Law enforcement-assisted diversion (LEAD) programs recognize that many people are arrested due to underlying behavioral health needs. Such programs allow officers to divert people into community-based interventions, including care management, housing, and drug treatment programs, in which prosecutors and police officers work closely with case managers to coordinate a service plan to achieve behavioral change.Law Enforcement Assisted Diversion, “What is LEAD?,”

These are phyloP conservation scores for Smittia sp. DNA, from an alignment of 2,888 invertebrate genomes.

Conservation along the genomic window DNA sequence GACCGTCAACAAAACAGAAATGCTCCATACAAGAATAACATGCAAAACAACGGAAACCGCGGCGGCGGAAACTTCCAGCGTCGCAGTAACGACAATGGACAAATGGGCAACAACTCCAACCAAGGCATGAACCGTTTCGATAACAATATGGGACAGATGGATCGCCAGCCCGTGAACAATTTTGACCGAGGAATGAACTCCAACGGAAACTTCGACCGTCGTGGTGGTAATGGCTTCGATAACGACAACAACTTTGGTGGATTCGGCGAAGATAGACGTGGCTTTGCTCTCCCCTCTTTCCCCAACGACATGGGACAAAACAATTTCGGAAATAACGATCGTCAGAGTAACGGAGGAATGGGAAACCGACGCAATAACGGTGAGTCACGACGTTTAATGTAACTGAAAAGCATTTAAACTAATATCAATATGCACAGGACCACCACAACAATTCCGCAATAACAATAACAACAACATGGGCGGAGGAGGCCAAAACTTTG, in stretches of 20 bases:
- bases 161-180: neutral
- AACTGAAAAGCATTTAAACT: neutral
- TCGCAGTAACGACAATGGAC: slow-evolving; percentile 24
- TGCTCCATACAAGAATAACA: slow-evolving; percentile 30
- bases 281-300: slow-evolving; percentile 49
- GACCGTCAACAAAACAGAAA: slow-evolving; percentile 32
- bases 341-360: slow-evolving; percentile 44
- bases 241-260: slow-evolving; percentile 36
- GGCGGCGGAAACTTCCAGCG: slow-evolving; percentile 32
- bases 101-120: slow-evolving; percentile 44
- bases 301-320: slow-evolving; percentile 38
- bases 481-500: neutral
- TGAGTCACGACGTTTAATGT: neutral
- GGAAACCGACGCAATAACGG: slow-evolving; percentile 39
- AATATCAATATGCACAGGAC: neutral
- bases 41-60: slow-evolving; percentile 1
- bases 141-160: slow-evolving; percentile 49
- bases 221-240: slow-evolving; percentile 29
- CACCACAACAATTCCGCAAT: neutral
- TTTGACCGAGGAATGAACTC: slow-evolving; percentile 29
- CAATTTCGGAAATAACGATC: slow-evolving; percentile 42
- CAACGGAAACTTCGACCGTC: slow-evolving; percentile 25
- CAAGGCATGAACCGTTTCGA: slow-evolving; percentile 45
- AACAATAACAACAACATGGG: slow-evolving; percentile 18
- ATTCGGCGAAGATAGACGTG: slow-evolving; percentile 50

As of February 2017, LEAD had been introduced in Seattle, Washington; Santa Fe, New Mexico; Huntington, West Virginia; Albany, New York; Fayetteville, North Carolina; Baltimore, Maryland; and Portland, Oregon. Additional cities planning to launch LEAD in 2017 included Madison, Wisconsin; San Francisco, California; and Stockton, California.Addiction Policy Forum, Innovation Spotlight: Law Enforcement Assisted Diversion (LEAD) (Washington, DC: Addiction Policy Forum, 2017). Atlanta and New Orleans planned to launch diversion programs that incorporate LEAD principles.Addiction Policy Forum, Innovation Spotlight: Law Enforcement Assisted Diversion (LEAD) (Washington, DC: Addiction Policy Forum, 2017).